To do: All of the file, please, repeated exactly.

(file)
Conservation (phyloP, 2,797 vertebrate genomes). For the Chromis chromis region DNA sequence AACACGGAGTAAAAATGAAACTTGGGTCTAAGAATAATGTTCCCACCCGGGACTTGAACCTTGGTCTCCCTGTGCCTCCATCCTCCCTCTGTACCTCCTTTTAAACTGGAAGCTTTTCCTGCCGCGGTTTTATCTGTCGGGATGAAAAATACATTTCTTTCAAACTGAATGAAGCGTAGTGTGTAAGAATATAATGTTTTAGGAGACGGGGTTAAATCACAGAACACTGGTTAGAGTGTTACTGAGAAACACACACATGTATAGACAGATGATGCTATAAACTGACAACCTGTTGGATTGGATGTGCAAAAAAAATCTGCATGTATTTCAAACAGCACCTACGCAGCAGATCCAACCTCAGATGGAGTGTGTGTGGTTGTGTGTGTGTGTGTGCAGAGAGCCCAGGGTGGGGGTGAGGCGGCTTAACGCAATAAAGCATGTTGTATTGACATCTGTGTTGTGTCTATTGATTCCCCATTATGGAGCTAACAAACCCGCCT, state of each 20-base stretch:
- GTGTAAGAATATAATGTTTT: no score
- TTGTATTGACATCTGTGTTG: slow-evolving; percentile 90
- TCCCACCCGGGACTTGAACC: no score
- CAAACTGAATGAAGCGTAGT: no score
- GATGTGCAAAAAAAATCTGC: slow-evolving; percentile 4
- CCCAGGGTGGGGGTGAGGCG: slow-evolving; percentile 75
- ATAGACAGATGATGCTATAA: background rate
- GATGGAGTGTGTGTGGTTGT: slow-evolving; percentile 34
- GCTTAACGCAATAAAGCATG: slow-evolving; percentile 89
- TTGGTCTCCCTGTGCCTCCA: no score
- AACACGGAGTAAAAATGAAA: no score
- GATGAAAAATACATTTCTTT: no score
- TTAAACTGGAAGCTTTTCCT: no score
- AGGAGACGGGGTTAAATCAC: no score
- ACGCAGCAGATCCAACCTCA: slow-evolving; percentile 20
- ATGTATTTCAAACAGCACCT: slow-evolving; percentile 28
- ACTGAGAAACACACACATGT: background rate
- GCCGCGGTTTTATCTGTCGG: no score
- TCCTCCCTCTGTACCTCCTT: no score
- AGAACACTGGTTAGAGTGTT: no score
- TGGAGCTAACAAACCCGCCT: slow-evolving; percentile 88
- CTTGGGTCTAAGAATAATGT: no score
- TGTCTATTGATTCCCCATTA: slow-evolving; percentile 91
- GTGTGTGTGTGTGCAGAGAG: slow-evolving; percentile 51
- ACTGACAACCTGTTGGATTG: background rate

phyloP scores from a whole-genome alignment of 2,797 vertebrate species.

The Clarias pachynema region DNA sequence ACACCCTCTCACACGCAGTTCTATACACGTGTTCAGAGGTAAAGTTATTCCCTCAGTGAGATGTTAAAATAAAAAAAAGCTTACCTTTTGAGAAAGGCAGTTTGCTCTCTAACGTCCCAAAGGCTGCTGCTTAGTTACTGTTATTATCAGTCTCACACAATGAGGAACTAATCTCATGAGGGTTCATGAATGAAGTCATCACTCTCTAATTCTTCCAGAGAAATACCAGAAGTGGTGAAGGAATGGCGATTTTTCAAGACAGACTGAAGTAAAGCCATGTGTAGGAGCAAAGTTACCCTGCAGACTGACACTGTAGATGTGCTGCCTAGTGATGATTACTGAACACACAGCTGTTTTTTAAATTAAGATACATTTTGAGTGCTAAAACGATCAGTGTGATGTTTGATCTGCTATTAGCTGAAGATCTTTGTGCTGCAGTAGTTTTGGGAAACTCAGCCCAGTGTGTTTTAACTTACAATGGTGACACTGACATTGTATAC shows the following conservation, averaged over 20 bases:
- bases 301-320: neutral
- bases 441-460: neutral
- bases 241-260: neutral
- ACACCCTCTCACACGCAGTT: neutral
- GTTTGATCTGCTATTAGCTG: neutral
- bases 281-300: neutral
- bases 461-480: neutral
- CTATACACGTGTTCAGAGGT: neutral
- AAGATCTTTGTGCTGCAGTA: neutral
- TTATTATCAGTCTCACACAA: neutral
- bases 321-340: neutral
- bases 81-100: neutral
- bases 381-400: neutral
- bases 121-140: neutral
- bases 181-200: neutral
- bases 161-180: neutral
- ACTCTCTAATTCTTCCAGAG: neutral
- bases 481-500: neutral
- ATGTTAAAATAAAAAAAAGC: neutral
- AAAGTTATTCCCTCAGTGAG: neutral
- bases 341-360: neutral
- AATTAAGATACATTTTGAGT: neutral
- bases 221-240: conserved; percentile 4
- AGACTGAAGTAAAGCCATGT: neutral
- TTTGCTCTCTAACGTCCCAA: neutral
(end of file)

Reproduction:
Conservation (phyloP, 2,797 vertebrate genomes). For the Chromis chromis region DNA sequence AACACGGAGTAAAAATGAAACTTGGGTCTAAGAATAATGTTCCCACCCGGGACTTGAACCTTGGTCTCCCTGTGCCTCCATCCTCCCTCTGTACCTCCTTTTAAACTGGAAGCTTTTCCTGCCGCGGTTTTATCTGTCGGGATGAAAAATACATTTCTTTCAAACTGAATGAAGCGTAGTGTGTAAGAATATAATGTTTTAGGAGACGGGGTTAAATCACAGAACACTGGTTAGAGTGTTACTGAGAAACACACACATGTATAGACAGATGATGCTATAAACTGACAACCTGTTGGATTGGATGTGCAAAAAAAATCTGCATGTATTTCAAACAGCACCTACGCAGCAGATCCAACCTCAGATGGAGTGTGTGTGGTTGTGTGTGTGTGTGTGCAGAGAGCCCAGGGTGGGGGTGAGGCGGCTTAACGCAATAAAGCATGTTGTATTGACATCTGTGTTGTGTCTATTGATTCCCCATTATGGAGCTAACAAACCCGCCT, state of each 20-base stretch:
- GTGTAAGAATATAATGTTTT: no score
- TTGTATTGACATCTGTGTTG: slow-evolving; percentile 90
- TCCCACCCGGGACTTGAACC: no score
- CAAACTGAATGAAGCGTAGT: no score
- GATGTGCAAAAAAAATCTGC: slow-evolving; percentile 4
- CCCAGGGTGGGGGTGAGGCG: slow-evolving; percentile 75
- ATAGACAGATGATGCTATAA: background rate
- GATGGAGTGTGTGTGGTTGT: slow-evolving; percentile 34
- GCTTAACGCAATAAAGCATG: slow-evolving; percentile 89
- TTGGTCTCCCTGTGCCTCCA: no score
- AACACGGAGTAAAAATGAAA: no score
- GATGAAAAATACATTTCTTT: no score
- TTAAACTGGAAGCTTTTCCT: no score
- AGGAGACGGGGTTAAATCAC: no score
- ACGCAGCAGATCCAACCTCA: slow-evolving; percentile 20
- ATGTATTTCAAACAGCACCT: slow-evolving; percentile 28
- ACTGAGAAACACACACATGT: background rate
- GCCGCGGTTTTATCTGTCGG: no score
- TCCTCCCTCTGTACCTCCTT: no score
- AGAACACTGGTTAGAGTGTT: no score
- TGGAGCTAACAAACCCGCCT: slow-evolving; percentile 88
- CTTGGGTCTAAGAATAATGT: no score
- TGTCTATTGATTCCCCATTA: slow-evolving; percentile 91
- GTGTGTGTGTGTGCAGAGAG: slow-evolving; percentile 51
- ACTGACAACCTGTTGGATTG: background rate

phyloP scores from a whole-genome alignment of 2,797 vertebrate species.

The Clarias pachynema region DNA sequence ACACCCTCTCACACGCAGTTCTATACACGTGTTCAGAGGTAAAGTTATTCCCTCAGTGAGATGTTAAAATAAAAAAAAGCTTACCTTTTGAGAAAGGCAGTTTGCTCTCTAACGTCCCAAAGGCTGCTGCTTAGTTACTGTTATTATCAGTCTCACACAATGAGGAACTAATCTCATGAGGGTTCATGAATGAAGTCATCACTCTCTAATTCTTCCAGAGAAATACCAGAAGTGGTGAAGGAATGGCGATTTTTCAAGACAGACTGAAGTAAAGCCATGTGTAGGAGCAAAGTTACCCTGCAGACTGACACTGTAGATGTGCTGCCTAGTGATGATTACTGAACACACAGCTGTTTTTTAAATTAAGATACATTTTGAGTGCTAAAACGATCAGTGTGATGTTTGATCTGCTATTAGCTGAAGATCTTTGTGCTGCAGTAGTTTTGGGAAACTCAGCCCAGTGTGTTTTAACTTACAATGGTGACACTGACATTGTATAC shows the following conservation, averaged over 20 bases:
- bases 301-320: neutral
- bases 441-460: neutral
- bases 241-260: neutral
- ACACCCTCTCACACGCAGTT: neutral
- GTTTGATCTGCTATTAGCTG: neutral
- bases 281-300: neutral
- bases 461-480: neutral
- CTATACACGTGTTCAGAGGT: neutral
- AAGATCTTTGTGCTGCAGTA: neutral
- TTATTATCAGTCTCACACAA: neutral
- bases 321-340: neutral
- bases 81-100: neutral
- bases 381-400: neutral
- bases 121-140: neutral
- bases 181-200: neutral
- bases 161-180: neutral
- ACTCTCTAATTCTTCCAGAG: neutral
- bases 481-500: neutral
- ATGTTAAAATAAAAAAAAGC: neutral
- AAAGTTATTCCCTCAGTGAG: neutral
- bases 341-360: neutral
- AATTAAGATACATTTTGAGT: neutral
- bases 221-240: conserved; percentile 4
- AGACTGAAGTAAAGCCATGT: neutral
- TTTGCTCTCTAACGTCCCAA: neutral